So, we have integrated a range of sensors above and below the sea-surface, and we have implemented precise navigation close to objects, including in autonomous mode. Now we need to work on the platform specifications: speed, weight, maneuvering, endurance. Then we will have a robot ready for operations in the toughest of environments, the splash zone and close to objects. That is a high risk area where we prefer not to put humans.

More about Seacat

Breaking: Ocean Infinity acquires SCOOT partner MMT

Yesterday came the news that our partner MMT is being acquired by another major within ocean surveying: Ocean Initity, the pioneer in the use of simultaneously deploying fleets of marine robots. At SCOOT we are excited about the possibilities for synergies!

"I’m glad we have found new owner who want to develop MMT in the future and who also has a lot of interesting technology for us to explore. This will not change our engagement in SCOOT or other arrangements we have, e.g. with the University."
P-O Sverlinger

Ocean Infinity today operates a large fleet of AUVs, similar to our flagrobot AUV Ran (owned by UGOT, mananged by MMT). Ocean Infinity’s Armada Fleet represents a coming leap in the use of surface-going ocean robots.

Do we need to say that there has been many comments and ‘Wow!’ on Twitter and LinkedIn and other fora… Here is the press release on the matter (pdf):

Ocean Data conference spurs collaboration!

September 29th at Nya Varvet and online

What a day… The conference Ocean Data for Ocean Health covered a lot of the themes SCOOT has been involved in the last two years. We hosted the event on September 29th at SCOOT’s space at Nya Varvet in Gothenburg, and we were happy to gather quite a number of old and new SCOOT people and partners.

The programme scratched on the surface of many urgent topics. SCOOT is committed to contribute to keeping up the momentum of this dynamic environment! (Just hosted breakfast meeting on sensors platforms of opportunity, see below.)

Especially intense for SCOOT was the final Block 4, demonstrating autonomous technology for collecting ocean data, see below.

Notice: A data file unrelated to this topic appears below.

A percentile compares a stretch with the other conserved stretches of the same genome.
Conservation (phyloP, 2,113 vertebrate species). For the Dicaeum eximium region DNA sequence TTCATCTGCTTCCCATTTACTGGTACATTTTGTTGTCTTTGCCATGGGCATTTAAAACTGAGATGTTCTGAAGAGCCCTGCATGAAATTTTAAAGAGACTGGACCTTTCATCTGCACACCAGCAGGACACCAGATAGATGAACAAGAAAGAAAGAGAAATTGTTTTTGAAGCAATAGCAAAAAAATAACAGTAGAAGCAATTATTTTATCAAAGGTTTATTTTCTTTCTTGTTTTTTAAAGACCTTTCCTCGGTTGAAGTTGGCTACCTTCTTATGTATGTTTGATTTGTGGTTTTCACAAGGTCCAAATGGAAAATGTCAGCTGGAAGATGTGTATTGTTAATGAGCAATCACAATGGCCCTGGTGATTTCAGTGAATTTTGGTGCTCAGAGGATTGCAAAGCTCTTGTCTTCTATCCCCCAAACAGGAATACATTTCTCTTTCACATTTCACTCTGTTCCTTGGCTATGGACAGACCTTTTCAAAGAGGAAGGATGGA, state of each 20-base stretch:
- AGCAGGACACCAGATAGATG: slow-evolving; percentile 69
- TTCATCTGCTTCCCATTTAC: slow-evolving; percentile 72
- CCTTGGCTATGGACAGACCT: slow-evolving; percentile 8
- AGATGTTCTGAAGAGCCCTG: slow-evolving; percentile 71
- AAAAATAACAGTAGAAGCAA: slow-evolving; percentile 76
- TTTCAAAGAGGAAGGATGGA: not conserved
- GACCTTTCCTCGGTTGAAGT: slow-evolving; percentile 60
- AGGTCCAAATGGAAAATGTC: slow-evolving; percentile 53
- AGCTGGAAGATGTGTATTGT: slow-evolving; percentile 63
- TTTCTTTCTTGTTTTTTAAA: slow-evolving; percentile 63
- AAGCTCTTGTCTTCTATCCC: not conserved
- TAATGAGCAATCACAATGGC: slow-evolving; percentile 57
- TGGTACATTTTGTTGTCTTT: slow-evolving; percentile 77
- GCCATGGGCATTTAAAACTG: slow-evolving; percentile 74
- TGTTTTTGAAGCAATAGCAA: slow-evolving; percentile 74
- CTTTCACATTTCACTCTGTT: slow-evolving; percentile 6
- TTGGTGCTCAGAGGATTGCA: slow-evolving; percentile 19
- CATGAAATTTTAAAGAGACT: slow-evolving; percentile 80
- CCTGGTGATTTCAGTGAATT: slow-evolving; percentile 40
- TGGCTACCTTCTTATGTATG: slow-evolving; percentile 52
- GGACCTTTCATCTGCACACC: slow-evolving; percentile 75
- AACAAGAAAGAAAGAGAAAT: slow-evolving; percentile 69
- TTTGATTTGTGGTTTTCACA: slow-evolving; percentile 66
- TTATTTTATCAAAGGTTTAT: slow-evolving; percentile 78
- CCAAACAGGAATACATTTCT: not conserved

Block 4: Demonstration of ocean robots

Autonomous vehicles

VOTO‘s research coordinator Louise Biddle and oceanographic technician Olle Petersson explain how gliders on and below the seasurface monitors the ocean.

Play Video
Next generation ocean observers!

Elsa and Jakob from the Science Club in Lysekil show their drifter Dynamene, built by Science Club and deployed in the morning, retrieving data live!

Play Video
Experimental platforms

Ola Benderius from Chalmers Revere lab and Robert Rylander from RISE Maritime research demontrate how knowledge from the automotive industry can be applied in the maritime domain. (Special appearance by flying drone from MMT Swden AB…)

Play Video

October 21st, breakfast webinar on tuna and fishing vessels

We were 6 persons having our morning coffee at Nya Varvet and another 6 joining the video meeting. Picking up from Sept 29th, we talked at some length about opportunities (and challenges) around data from tagged animals and from sensors mounted on fishing gear/vessels. Take home messages:

  • These data have huge potential to fill serious gaps in existing ocean monitoring programmes, where other and autonomous methods struggle. These gaps include shelf and coastal seas and marginal ice zones.
  • The cost-benefit relation is very good!
  • The infrastructure for collecting and distributing these data is rapidly expanding and maturing.